|All Races||Sex-specific cancer type|
|American Indian/Alaska Native|
|American Indian/Alaska Native||2.6|
U.S. 2011-2015, Age-Adjusted
|Age Range||Percent of Deaths|
The percent of cervical cancer deaths is highest among women aged 55-64.
U.S. 2011-2015, All Races, Females
Trends in Rates
Changes Over Time
Keeping track of the number of new cases, deaths, and survival over time (trends) can help scientists understand whether progress is being made and where additional research is needed to address challenges, such as improving screening or finding better treatments.
Using statistical models for analysis, rates for new cervical cancer cases have been stable over the last 10 years. Death rates have been falling on average 0.7% each year over 2006-2015. 5-year survival trends are shown below.
New cases come from SEER 9 Incidence. Deaths come from U.S. Mortality. 1975-2015, All Races, Females. Rates are Age-Adjusted.
SEER 9 5-Year Relative Survival Percent from 1975-2010, All Races, Females.View Data Table
More About This Cancer
Cancer and the Cervix
Figure: Anatomy of the female reproductive system; drawing shows the uterus, myometrium (muscular outer layer of the uterus), endometrium (inner lining of the uterus), ovaries, fallopian tubes, cervix, and vagina.
This cancer forms in tissues of the cervix (the organ connecting the uterus and vagina). It is usually a slow-growing cancer that may not have symptoms but can be found with regular Pap tests (a procedure in which cells are scraped from the cervix and looked at under a microscope). Cervical cancer is almost always caused by human papillomavirus (HPV) infection.
Here are some resources for learning more about cervical cancer.
- More about risk factors for cervical cancer
- More about symptoms and diagnosis of cervical cancer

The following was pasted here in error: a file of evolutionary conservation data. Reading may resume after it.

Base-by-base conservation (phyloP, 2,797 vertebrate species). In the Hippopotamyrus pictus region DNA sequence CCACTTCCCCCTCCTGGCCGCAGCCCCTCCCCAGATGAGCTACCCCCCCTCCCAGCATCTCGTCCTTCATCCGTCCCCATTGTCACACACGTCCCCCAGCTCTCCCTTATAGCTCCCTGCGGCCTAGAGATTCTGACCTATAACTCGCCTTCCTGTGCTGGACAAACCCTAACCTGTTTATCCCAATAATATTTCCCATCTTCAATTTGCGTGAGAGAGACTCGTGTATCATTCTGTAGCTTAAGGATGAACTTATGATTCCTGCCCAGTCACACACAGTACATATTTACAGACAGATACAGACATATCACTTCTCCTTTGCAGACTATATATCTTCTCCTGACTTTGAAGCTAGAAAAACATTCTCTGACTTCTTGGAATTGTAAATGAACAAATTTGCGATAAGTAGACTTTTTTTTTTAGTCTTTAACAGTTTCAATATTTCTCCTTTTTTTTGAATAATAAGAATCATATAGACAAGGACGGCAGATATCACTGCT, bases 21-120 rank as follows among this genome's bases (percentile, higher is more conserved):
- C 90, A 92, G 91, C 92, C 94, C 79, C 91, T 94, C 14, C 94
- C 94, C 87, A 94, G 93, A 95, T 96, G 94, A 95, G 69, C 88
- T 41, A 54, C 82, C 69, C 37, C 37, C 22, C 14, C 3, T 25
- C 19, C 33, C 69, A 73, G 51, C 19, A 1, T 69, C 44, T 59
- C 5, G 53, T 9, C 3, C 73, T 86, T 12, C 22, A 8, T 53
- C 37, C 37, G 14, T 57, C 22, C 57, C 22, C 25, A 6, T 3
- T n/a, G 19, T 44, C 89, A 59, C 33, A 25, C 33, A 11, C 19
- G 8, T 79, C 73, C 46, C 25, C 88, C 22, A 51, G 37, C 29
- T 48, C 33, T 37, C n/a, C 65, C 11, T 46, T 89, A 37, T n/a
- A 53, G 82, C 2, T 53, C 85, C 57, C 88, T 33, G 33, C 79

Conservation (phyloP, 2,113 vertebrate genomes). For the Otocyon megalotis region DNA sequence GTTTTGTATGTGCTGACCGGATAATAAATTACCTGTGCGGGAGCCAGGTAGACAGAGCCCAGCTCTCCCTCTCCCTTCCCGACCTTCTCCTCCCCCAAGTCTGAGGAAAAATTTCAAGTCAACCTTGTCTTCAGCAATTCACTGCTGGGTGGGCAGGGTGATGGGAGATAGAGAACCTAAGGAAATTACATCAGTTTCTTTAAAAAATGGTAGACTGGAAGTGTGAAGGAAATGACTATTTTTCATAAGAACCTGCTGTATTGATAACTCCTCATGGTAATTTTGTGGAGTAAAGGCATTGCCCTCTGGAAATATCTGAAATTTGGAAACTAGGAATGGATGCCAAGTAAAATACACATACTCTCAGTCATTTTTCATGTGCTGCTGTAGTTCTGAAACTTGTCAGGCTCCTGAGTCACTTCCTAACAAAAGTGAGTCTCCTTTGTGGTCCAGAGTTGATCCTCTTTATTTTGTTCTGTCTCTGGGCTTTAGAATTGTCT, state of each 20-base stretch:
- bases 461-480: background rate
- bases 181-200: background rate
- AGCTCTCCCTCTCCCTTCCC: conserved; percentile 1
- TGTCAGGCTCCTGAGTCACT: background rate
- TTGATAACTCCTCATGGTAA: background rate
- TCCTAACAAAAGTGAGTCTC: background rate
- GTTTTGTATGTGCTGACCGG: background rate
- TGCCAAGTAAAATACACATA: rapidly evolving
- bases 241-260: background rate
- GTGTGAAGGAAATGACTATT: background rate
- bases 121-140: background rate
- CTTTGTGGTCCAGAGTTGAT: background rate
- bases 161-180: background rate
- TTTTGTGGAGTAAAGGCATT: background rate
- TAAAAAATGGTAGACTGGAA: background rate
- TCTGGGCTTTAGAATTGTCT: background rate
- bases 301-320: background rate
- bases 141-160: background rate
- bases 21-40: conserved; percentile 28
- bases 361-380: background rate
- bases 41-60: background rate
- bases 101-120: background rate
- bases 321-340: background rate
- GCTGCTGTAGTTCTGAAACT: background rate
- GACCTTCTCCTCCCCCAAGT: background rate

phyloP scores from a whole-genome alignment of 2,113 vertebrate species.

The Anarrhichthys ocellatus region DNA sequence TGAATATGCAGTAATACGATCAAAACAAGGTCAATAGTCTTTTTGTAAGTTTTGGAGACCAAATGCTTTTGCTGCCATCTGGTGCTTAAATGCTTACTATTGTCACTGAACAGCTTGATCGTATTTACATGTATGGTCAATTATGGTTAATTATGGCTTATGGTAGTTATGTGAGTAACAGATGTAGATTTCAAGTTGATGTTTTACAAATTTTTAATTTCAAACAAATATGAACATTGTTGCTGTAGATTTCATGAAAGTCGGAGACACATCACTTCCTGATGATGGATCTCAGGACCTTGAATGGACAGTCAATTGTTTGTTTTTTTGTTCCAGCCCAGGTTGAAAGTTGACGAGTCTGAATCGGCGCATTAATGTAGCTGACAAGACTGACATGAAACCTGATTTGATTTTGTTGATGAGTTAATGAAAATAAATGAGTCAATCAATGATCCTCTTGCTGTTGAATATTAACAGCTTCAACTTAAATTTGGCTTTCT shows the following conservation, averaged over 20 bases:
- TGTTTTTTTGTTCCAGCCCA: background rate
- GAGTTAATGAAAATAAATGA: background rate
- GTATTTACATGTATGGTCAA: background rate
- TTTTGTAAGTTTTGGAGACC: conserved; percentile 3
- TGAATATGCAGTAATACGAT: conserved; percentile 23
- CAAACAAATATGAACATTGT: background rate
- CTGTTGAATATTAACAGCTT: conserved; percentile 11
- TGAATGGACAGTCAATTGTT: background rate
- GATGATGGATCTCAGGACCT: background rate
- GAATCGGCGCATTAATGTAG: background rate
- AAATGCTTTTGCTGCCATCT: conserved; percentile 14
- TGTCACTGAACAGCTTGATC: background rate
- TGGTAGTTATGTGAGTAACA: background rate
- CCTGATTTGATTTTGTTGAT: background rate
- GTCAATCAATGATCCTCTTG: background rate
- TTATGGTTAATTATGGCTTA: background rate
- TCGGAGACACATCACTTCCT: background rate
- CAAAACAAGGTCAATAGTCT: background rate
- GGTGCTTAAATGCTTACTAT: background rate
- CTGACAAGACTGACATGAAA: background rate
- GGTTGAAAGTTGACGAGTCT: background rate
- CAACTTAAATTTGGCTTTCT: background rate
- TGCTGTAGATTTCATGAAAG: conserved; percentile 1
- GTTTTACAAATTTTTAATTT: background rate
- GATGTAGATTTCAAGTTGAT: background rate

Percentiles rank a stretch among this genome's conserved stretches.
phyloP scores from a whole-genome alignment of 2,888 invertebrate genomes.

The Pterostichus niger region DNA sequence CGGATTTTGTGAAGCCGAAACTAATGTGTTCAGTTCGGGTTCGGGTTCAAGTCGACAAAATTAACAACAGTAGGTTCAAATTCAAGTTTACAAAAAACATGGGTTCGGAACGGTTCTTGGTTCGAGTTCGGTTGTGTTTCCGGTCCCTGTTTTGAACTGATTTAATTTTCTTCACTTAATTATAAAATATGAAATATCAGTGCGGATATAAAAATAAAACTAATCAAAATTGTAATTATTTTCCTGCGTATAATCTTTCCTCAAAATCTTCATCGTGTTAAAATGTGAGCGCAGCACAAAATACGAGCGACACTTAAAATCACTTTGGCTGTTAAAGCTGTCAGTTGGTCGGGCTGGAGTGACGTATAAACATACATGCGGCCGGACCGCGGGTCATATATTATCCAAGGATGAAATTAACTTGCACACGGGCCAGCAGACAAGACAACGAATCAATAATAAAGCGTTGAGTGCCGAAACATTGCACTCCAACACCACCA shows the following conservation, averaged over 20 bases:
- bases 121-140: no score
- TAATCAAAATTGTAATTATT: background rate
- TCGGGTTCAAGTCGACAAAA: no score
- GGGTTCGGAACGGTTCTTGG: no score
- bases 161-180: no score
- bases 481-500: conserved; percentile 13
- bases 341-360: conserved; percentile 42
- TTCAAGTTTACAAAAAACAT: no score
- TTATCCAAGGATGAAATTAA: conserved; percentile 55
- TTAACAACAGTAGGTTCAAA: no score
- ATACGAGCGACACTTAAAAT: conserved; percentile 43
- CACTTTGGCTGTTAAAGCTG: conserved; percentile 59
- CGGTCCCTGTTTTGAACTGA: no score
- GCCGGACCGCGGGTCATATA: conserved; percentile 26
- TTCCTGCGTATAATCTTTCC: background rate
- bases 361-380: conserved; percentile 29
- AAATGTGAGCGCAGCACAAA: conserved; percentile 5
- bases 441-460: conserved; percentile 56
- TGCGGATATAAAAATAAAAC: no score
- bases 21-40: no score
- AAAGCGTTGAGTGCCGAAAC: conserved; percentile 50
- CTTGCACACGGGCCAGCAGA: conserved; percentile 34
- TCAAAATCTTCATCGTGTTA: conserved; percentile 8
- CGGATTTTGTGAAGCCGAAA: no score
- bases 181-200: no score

- More about treatment options for cervical cancer
- More about clinical trials
- More about cancer prevention
All statistics in this report are based on statistics from SEER and the Centers for Disease Control and Prevention's National Center for Health Statistics. Most can be found within:
Noone AM, Howlader N, Krapcho M, Miller D, Brest A, Yu M, Ruhl J, Tatalovich Z, Mariotto A, Lewis DR, Chen HS, Feuer EJ, Cronin KA (eds). SEER Cancer Statistics Review, 1975-2015, National Cancer Institute. Bethesda, MD, https://seer.cancer.gov/csr/1975_2015/, based on November 2017 SEER data submission, posted to the SEER web site, April 2018.
All material in this report is in the public domain and may be reproduced or copied without permission; citation as to source, however, is appreciated.
SEER Cancer Stat Facts: Cervical Cancer. National Cancer Institute. Bethesda, MD, https://seer.cancer.gov/statfacts/html/cervix.html
These stat facts focus on population statistics that are based on the U.S. population. Because these statistics are based on large groups of people, they cannot be used to predict exactly what will happen to an individual patient. To see tailored statistics, browse the SEER Cancer Statistics Review. To see statistics for a specific state, go to the State Cancer Profiles.
The statistics presented in these stat facts are based on the most recent data available, most of which can be found in the SEER Cancer Statistics Review. In some cases, different year spans may be used. Estimates for the current year are based on past data.
Cancer is a complex topic. There is a wide range of information available. These stat facts do not address causes, symptoms, diagnosis, treatment, follow-up care, or decision making, although links are provided to information in many of these areas.